Belgian general strike of 1893

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The Belgian general strike of 1893 was ordered (12 April) by the General Board of the Belgian Labour Party after the Belgian Parliament rejected (11 April) the Law Proposal on universal suffrage.

This general strike forced a "terrified"[1] bourgeoisie into concessions (according to Henri Pirenne Wp→: the bourgeoisie in the Parliament). But following the same author, "the leaders of the Belgian Labour Party were also terrified in front of events that were no more under their control".[2]

"In the end," on 18 April, "a toned down version of universal suffrage, which gave plural votes based on wealth, education and age (ensuring the bourgeoisie of a safe majority), was approved."[3]

General strike diary according to Otago Witness[4]

Civic guard's fusillade of Mons Wp→ on 17 April 1893 in Le Petit Journal Wp→ May 1893

Otago Witness Wp→ a weekly magazine of the Otago Wp→, New Zealand wrote a concise and detailed reportage on the story.

April 12

The trouble with the strikers at Borinage Wp→ has led to the calling out of the civic guard.

April 14

The strike ordered by the Belgian Labour party is of an extensive character, but it is not general. (...)

April 15

The general strike in Belgium is extending. (...) Much blood has been spilt, and many persons seriously wounded.

Brussels, April 17

The Belgian strikers now number 50,000. Many have been killed in conflicts with the police and military. (...) There is increased ferment throughout Belgium, and desperate fighting has taken place at Mons and Antwerp. A number of the Civic Guard were wounded, and several strikers killed and many wounded.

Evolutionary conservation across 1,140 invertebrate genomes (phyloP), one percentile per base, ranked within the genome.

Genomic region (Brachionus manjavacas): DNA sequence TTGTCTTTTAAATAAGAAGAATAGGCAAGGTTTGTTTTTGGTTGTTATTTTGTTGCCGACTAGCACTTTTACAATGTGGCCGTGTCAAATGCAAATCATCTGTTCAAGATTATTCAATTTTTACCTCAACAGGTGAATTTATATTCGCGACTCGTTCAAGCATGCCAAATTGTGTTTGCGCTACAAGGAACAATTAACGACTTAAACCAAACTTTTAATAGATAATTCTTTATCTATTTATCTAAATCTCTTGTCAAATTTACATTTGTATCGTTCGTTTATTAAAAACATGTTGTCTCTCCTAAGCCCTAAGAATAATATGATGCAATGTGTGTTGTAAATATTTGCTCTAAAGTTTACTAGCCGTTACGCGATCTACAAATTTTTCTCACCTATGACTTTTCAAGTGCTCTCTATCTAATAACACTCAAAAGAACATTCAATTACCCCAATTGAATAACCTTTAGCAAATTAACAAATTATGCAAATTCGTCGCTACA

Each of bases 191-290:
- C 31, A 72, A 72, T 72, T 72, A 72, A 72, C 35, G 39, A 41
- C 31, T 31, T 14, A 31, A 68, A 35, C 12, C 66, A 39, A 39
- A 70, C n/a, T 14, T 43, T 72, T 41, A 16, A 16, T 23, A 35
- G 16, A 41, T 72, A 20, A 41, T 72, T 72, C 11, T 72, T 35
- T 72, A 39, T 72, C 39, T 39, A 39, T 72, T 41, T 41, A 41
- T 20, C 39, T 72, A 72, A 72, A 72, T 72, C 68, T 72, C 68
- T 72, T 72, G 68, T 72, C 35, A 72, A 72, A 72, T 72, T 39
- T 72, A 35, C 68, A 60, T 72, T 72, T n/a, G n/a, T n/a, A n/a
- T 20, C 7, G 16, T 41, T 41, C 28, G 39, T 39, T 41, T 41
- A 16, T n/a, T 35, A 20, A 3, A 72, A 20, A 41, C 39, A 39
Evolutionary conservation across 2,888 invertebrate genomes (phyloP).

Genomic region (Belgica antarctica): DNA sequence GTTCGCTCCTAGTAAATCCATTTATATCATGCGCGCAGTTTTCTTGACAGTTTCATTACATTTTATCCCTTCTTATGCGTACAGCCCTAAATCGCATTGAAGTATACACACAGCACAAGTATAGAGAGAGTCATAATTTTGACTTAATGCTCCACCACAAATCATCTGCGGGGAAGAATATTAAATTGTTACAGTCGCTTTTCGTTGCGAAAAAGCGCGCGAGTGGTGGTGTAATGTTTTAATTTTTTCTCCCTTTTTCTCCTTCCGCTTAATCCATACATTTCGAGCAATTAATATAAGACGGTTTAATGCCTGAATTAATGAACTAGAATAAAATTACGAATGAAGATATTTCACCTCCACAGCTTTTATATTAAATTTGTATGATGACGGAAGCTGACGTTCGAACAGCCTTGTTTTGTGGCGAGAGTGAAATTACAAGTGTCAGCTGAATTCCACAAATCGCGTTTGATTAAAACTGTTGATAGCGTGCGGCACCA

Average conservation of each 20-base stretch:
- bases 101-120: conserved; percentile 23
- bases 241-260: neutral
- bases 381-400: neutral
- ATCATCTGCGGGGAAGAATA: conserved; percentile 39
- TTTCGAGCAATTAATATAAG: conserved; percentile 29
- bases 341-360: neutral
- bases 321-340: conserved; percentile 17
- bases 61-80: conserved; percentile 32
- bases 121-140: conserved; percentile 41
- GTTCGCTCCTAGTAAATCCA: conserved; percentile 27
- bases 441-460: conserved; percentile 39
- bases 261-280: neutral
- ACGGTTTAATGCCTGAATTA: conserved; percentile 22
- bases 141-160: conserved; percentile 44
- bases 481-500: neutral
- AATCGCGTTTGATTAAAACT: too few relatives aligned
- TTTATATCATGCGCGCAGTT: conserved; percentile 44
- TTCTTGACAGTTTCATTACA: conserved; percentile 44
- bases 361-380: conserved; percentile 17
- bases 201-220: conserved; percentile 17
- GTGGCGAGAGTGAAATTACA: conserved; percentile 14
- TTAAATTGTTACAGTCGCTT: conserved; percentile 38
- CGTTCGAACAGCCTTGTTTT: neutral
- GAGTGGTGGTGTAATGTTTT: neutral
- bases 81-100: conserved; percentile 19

April 18

The strikers at Mons are maddened by the death of their comrades, and have sworn to avenge them.

Violent conflicts have taken place between the civic guard and rioters in Mons. The troops charged the mob, many of whom were wounded. The strikers retaliated with bricks, and the guard then fired, killing five and wounded many more. A large number were arrested, and the crowd then fled, taking the dead with them. (...)

The Belgian Government advocate manhood suffrage combined with plural voting. If the proposal is rejected the King must intervene...

Henri Pirenne wrote nevertheless the strike quickly spread to the Walloon Wp→ basins of Liège Wp→, Charleroi Wp→ Centre Wp→, Borinage Wp→ Verviers Wp→ and also in Flanders Wp→ in Ghent Wp→ and in Antwerp Wp→

The riots of Mons were also accurately described by the Otago Witness. We read almost the same version in a Walloon book.[5] There were finally seven strikers killed by the civic guard of Mons.

See also


  1. Henri Pirenne, Histoire de Belgique, Tome VII, Maurice Lambertin, Bruxelles, 1948, p. 319. Histoire de Belgique Tome VII
  2. Henri Pirenne, Histoire de Belgique, p.319. French: Les chefs du parti ouvrier s'épouvantent de la tournure des événements qu'ils ne peuvent plus maîtriser. Histoire de Belgique Tome VII
  3. Els Witte,Jan Craeybeckx,Alain Meynen Political History of Belgium: From 1830 Onwards, Academic and Scentific Publishers, Brussels, 2009, p. 278. ISBN 978-90-5487-517-8
  4. Otago Witness, 20 April 1893, p. 17
  5. Léon Fourmanoit, Des luttes, des hommes et du Borinage, Mons 1983 D/1983/3323/001 : La garde opère un simulacre de charge. Mouvement de recul de la foule mais au même moment des pierres sont lancées (...) Sans sommation aucune, un coup de feu part suivi d'une fusillade générale de quelques dizaines de secondes...
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